er his escort, walked up the
tret. 'After all,' she thought to b
eiseif, -if Polly can't like him, r
nd doesn't want him, why not ?' ai
hy not, indeed ? It was un
Another fortnight passed. Cou- t
n Fanny and her finance went
way, but 0. 0. still lingered. ~
'oly gave an exclamation of des
airing disgust when she learned
is intention ; but, after all, he t
id not prove the nuisance she C
ad feared. He had other friends
1 town by this time, other en- g
agements, and did not haunt the
'attens' hcuse every day, and all
ay long, as at first. Polly heard ai
f him often at the Gilmnores'..
he saw little *of Sue in those i
ays ; Sue was occupied with
er brother, just returned after
is long absence. Mindful ofm
'olly's interdict, perhaps she was
no haste to present him to her t
-iend-a fact which Polly was
isposed to resent, when. a full
eek after his arrival, she was at
Lst brought face to face with him.
he liked John Gilmore at once. S
Le was quite different from the
ther Johns, and not at all for.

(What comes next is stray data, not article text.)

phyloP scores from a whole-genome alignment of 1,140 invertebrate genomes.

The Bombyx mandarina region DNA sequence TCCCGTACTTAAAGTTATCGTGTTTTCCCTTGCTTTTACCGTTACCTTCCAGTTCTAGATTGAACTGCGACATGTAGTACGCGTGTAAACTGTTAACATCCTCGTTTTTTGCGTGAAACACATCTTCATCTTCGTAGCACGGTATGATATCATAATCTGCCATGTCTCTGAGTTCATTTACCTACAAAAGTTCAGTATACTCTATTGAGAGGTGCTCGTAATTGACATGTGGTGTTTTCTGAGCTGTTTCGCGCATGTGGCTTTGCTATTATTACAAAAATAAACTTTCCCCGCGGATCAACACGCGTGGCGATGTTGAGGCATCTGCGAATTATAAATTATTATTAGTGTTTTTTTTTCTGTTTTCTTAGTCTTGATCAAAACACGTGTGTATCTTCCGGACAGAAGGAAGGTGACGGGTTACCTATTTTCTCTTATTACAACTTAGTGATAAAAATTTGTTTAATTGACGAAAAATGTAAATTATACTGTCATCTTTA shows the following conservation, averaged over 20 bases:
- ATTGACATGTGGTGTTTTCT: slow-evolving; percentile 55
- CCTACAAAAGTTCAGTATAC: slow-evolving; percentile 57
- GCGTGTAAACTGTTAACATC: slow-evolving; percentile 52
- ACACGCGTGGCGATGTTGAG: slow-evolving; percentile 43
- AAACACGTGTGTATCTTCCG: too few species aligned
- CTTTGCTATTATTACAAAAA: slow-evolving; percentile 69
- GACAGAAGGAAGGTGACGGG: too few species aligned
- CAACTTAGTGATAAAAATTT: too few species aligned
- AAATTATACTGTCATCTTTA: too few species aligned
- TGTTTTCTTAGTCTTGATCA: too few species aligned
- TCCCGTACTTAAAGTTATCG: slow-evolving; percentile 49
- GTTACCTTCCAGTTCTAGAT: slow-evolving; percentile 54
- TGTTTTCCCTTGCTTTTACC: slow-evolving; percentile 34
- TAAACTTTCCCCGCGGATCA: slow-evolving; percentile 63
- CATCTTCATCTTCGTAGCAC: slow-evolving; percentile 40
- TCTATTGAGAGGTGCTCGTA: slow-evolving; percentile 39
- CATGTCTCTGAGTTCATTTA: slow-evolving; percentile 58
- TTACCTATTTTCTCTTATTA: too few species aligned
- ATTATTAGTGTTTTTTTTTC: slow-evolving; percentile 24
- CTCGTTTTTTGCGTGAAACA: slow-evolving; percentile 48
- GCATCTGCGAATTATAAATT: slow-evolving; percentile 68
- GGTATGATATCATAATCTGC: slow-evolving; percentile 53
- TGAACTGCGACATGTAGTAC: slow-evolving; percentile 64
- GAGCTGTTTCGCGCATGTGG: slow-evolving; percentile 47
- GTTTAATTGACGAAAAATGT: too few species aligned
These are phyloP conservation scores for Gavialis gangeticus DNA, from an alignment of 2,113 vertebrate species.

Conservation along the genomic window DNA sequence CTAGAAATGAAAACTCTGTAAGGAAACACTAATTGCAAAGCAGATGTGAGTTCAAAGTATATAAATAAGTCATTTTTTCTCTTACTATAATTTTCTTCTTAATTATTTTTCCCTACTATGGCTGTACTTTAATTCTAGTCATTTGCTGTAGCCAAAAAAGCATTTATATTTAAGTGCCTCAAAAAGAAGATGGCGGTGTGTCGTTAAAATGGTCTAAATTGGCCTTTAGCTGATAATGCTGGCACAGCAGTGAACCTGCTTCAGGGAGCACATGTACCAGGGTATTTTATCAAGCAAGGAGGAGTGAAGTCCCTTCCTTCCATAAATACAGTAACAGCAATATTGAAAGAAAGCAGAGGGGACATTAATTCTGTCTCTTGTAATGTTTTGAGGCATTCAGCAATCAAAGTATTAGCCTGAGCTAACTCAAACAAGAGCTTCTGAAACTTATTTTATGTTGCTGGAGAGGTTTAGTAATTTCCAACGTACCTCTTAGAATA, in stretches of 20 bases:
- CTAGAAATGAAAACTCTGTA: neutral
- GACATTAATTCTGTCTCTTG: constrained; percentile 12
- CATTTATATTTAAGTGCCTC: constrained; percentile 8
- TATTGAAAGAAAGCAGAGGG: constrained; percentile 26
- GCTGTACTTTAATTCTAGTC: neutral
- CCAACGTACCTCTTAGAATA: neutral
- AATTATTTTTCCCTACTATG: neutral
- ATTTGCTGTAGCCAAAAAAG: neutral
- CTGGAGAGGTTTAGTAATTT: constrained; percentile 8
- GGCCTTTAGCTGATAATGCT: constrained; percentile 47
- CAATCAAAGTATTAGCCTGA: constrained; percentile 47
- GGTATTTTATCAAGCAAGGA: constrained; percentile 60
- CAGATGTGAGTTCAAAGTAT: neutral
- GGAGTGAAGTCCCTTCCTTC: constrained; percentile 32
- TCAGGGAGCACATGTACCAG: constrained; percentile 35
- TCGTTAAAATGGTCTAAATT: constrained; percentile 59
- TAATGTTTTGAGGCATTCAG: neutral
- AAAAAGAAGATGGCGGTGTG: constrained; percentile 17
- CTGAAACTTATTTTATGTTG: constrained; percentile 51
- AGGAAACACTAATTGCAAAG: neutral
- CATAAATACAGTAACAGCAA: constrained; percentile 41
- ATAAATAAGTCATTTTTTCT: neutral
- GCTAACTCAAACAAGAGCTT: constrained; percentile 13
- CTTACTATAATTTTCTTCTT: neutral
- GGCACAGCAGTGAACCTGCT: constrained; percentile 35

tidable, Polly thought-tall and
pare, quiet in speech and shy in N
ianner, wearing spectacles, too,.
ut altogether very 'nice.' Whatt
myraid of diverse meanings may s
e included in that word, beloveds
f girls, 'nice !' bi
In John Gilmore's case it meant f
dat e did not talk nonsense to
olly, and yet that he see,med to fr
ie the nonsense she talked; at
ast he brightened under it al
ays, and it made him laugh. He
ever bored her with sense and ci
)ng explanations, brit she was 1
ever in his company without.
uding herself nfterward think-, it
ig about thbings w hich he had said,
nd looking up little points of in-b
>rmation suggrested by his talk.
[e was so kind-hearted, too-al- am
-ays so kind ! He didn't sneer i
her diatribes against love and t
vers; and he seemed to under-W
band and be a little sorry for her,D
ft out in the cold, solitary in the
midst of' the sisterly circle oncef
one in interest and so closely
nited. Hiere was a genuine friend
last, she reflected--a friend of~ lil
er own ;and comforted thereby P
>r her losses, she grew a little at
tore tolerant of the happiness of b
ther people; and even when, ab
ttle later', a great wave of sur- 1'
rises and sudden changes broke tC
ver the home and all in it, still
be toerance continued. P
For, first, John Norman had a si
artership offered him in South hi
-tc~a., nd he and Eunice had
> gct ready at two months' no
ce to sail to their new home.
.nd while Polly was toiling over
.e hu:ried preparation which
as all that time made possible,
usan Gilmore, her olne special